Effects of methane seepage less than ocean absorption of carbon dioxide

by    DiveSSI    24th May 2017
2017_05_09_Methan_30321-00503_medium_Foto_Randall_Hyman_6c60743eb5
The research vessel HELMER HANSSEN, off the coast of Spitsbergen. © Randall Hyman

International researchers investigate gas emissions in Arctic

Large quantities of the greenhouse gas methane are trapped in the
Arctic seabed. If it is released and reaches the atmosphere, it will
worsen global warming. However, an international research team has
discovered that methane sources in the seabed in front of Spitsbergen
do not necessarily have this effect; in fact, it can even help to
remove the greenhouse gases from the atmosphere.

As a gas, methane is one of the most efficient and the most
climate-friendly of the fossil fuels. As a free gas in the atmosphere,
however, it is a potent greenhouse gas, one which exceeds that of
carbon dioxide by a factor of 30 over a period of 100 years. Therefore,
many scientists are concerned about the Arctic permafrost and seabed,
which hold huge amounts of methane within.

Would they be released as
the temperatures rise and subsequently accelerate climate change?

A team of US, Norwegian and German researchers has studied the gas
exchange between the Arctic seawater and the atmosphere directly above
the natural methane sources on the seabed. Their surprising conclusion
was that the ocean waters absorbed 2,000 times more carbon dioxide from
the atmosphere than the amount of methane escaping into the atmosphere
from the same waters.

Even if one takes into account the more powerful greenhouse effect of
the methane, there is a smaller effect on the greenhouse effect in
these areas,
” said co-author GEOMAR’s Prof Dr Jens Greinert in German.

The study was recently published in the international trade journal
Proceedings of the National Academy of Sciences of the United States of
America (PNAS).

The investigations on which the study was based were carried out near
the Norwegian island of Spitsbergen. On board the Norwegian research
vessel HELMER HANSSEN, the team continuously measured the
concentrations of methane and carbon dioxide in the ocean near the
surface and in the air directly above the ocean surface.

Within the
study zone, there were sites with water depths of 80 to 2,600 metres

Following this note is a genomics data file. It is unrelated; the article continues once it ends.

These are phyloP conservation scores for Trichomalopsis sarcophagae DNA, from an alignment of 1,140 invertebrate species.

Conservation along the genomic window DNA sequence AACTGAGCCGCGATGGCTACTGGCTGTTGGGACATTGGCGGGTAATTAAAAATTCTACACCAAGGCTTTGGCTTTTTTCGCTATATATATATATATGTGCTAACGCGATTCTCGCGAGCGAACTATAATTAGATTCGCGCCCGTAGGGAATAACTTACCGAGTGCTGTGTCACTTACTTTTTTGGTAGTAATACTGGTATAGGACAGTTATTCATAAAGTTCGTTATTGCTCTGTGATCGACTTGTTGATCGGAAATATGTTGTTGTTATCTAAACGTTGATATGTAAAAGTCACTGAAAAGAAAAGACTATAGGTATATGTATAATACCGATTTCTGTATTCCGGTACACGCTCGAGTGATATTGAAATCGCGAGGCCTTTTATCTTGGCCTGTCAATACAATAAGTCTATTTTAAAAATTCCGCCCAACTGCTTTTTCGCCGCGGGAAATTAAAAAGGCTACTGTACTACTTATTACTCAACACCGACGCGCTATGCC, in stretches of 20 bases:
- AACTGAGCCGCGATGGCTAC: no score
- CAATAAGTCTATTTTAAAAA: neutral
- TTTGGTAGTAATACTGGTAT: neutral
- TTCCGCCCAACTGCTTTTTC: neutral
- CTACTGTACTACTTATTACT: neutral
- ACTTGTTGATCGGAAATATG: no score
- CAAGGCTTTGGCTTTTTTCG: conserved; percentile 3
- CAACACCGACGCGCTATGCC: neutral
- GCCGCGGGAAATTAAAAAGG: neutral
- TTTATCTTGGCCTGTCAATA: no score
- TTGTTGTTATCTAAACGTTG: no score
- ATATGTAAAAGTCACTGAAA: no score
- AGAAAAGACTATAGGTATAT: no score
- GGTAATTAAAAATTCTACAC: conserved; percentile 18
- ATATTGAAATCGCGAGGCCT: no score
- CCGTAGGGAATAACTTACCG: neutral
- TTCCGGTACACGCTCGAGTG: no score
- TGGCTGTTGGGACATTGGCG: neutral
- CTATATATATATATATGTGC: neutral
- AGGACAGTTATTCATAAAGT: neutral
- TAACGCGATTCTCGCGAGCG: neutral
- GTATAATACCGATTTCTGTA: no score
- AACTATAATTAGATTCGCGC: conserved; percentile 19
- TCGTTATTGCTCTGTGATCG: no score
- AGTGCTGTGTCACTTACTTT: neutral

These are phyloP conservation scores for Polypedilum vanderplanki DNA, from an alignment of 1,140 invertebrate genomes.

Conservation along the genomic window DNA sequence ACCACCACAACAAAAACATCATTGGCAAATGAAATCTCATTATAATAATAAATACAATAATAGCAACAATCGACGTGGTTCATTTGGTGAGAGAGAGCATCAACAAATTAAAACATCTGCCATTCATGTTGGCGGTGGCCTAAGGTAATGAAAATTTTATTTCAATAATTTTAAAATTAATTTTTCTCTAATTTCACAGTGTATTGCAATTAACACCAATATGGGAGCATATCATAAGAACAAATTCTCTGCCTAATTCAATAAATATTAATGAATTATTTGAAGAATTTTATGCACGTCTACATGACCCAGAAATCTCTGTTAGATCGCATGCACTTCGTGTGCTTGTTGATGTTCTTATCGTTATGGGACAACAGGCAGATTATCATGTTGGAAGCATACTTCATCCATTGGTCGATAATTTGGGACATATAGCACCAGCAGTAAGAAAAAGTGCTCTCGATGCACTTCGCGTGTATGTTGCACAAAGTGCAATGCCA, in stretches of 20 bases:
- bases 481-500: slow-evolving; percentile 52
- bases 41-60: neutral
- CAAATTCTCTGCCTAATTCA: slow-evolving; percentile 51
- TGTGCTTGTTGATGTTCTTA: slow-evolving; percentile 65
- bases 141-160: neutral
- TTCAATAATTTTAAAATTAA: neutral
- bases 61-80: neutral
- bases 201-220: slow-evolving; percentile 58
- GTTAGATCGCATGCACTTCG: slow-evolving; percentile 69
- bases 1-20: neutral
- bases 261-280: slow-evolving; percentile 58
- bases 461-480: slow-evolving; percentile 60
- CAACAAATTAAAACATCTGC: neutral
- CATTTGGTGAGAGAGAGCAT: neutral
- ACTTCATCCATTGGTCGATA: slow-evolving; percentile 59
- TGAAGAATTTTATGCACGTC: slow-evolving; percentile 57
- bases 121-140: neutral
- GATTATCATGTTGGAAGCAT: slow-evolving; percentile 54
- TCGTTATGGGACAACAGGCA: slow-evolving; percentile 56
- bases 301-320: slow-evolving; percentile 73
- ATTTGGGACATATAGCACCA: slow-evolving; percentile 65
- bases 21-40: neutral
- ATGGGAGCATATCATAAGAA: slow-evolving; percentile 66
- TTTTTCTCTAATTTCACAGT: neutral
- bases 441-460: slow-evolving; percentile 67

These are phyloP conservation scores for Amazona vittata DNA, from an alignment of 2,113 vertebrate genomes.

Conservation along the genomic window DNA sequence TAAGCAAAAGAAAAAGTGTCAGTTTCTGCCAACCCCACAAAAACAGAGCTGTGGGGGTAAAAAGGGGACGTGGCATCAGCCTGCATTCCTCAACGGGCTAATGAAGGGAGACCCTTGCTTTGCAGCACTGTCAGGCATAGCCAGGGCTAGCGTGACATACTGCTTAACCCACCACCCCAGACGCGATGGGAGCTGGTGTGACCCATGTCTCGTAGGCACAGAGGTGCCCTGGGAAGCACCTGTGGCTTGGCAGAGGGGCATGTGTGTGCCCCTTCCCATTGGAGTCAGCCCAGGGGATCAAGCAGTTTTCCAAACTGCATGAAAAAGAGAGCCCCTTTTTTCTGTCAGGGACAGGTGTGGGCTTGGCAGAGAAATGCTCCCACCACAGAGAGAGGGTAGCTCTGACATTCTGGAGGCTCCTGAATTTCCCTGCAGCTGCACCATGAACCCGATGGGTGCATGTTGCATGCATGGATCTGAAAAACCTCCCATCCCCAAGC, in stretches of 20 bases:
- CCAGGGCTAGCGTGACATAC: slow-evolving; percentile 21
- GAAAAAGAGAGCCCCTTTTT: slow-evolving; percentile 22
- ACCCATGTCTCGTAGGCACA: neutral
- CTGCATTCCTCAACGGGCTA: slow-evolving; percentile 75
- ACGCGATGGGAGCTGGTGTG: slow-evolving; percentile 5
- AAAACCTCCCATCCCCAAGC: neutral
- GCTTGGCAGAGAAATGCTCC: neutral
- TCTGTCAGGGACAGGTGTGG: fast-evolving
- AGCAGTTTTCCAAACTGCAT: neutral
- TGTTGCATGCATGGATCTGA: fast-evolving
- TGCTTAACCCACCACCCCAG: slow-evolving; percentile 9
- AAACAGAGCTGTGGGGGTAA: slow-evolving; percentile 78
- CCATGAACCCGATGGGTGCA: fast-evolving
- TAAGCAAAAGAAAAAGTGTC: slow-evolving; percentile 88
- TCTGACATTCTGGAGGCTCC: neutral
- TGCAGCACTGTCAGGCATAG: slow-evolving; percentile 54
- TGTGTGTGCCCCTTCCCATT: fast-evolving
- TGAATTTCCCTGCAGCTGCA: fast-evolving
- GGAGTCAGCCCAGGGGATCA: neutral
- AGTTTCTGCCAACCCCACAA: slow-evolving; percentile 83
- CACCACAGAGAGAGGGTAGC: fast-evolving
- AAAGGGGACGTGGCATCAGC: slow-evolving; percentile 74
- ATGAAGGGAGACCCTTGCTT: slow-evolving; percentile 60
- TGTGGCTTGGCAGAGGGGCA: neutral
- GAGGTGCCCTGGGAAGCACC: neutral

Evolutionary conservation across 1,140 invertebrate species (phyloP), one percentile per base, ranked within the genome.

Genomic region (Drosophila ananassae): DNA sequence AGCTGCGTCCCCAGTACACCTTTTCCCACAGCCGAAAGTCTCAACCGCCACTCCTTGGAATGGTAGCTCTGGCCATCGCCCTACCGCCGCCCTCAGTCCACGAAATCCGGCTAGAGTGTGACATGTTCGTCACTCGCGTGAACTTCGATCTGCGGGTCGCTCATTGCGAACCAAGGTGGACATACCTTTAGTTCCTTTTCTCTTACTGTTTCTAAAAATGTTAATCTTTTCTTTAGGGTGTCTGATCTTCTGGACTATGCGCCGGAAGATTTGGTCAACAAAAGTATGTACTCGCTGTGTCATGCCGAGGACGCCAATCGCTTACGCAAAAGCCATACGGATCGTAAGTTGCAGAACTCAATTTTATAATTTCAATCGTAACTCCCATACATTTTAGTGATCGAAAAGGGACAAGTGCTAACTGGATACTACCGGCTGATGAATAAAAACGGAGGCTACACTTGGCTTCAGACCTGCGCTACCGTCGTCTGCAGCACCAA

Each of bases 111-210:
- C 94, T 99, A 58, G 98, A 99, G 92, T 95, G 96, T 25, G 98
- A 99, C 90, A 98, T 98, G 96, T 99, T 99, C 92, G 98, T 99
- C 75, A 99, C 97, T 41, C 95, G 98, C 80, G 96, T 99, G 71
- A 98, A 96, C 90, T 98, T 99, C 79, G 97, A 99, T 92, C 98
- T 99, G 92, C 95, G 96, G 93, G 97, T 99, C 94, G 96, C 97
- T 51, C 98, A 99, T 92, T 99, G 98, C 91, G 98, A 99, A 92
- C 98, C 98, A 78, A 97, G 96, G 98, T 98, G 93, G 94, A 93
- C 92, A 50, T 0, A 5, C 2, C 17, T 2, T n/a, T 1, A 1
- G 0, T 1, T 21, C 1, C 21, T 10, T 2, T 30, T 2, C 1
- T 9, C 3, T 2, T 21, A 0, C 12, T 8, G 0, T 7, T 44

where methane bubbled out from the seabed and entered the seawater.

An analysis of the data confirmed that the methane being released was
entering the atmosphere at water depths of 80 to 90 metres. However, it
also showed that the topmost water layers were absorbing large amounts
of carbon dioxide at the same time.

“The CO2 absorption at the methane
sources was significantly greater here than in neighbouring areas
without the methane seepage from the seabed,” said Prof Greinert.

The reason for this is the photosynthetic algae. They are much more
active over the methane sources and can absorb more carbon dioxide.
Together with the methane-rich waters, the nutrient-rich water flows
out from the seabed to the surface and promotes the growth of more
algae.

Prof Greinert describes this study as the first to show the connection
so clearly. However, there is no evidence of any connection between the
existence of methane sources and the transport of soil water to the
ocean surface.

“If what we observed near Svalbard
occurs more broadly at similar locations around the world, it could
mean that methane seeps have a net cooling effect on climate, not a
warming effect as we previously thought,” said lead author
biogeochemist Prof Dr John Pohlman of the US Geological Survey.

This
would be the exact opposite of what the scientists had anticipated.
Further research in other parts of the ocean would be needed to confirm
the hypothesis.

Link to the study

Written by
DiveSSI
Date
24th May 2017
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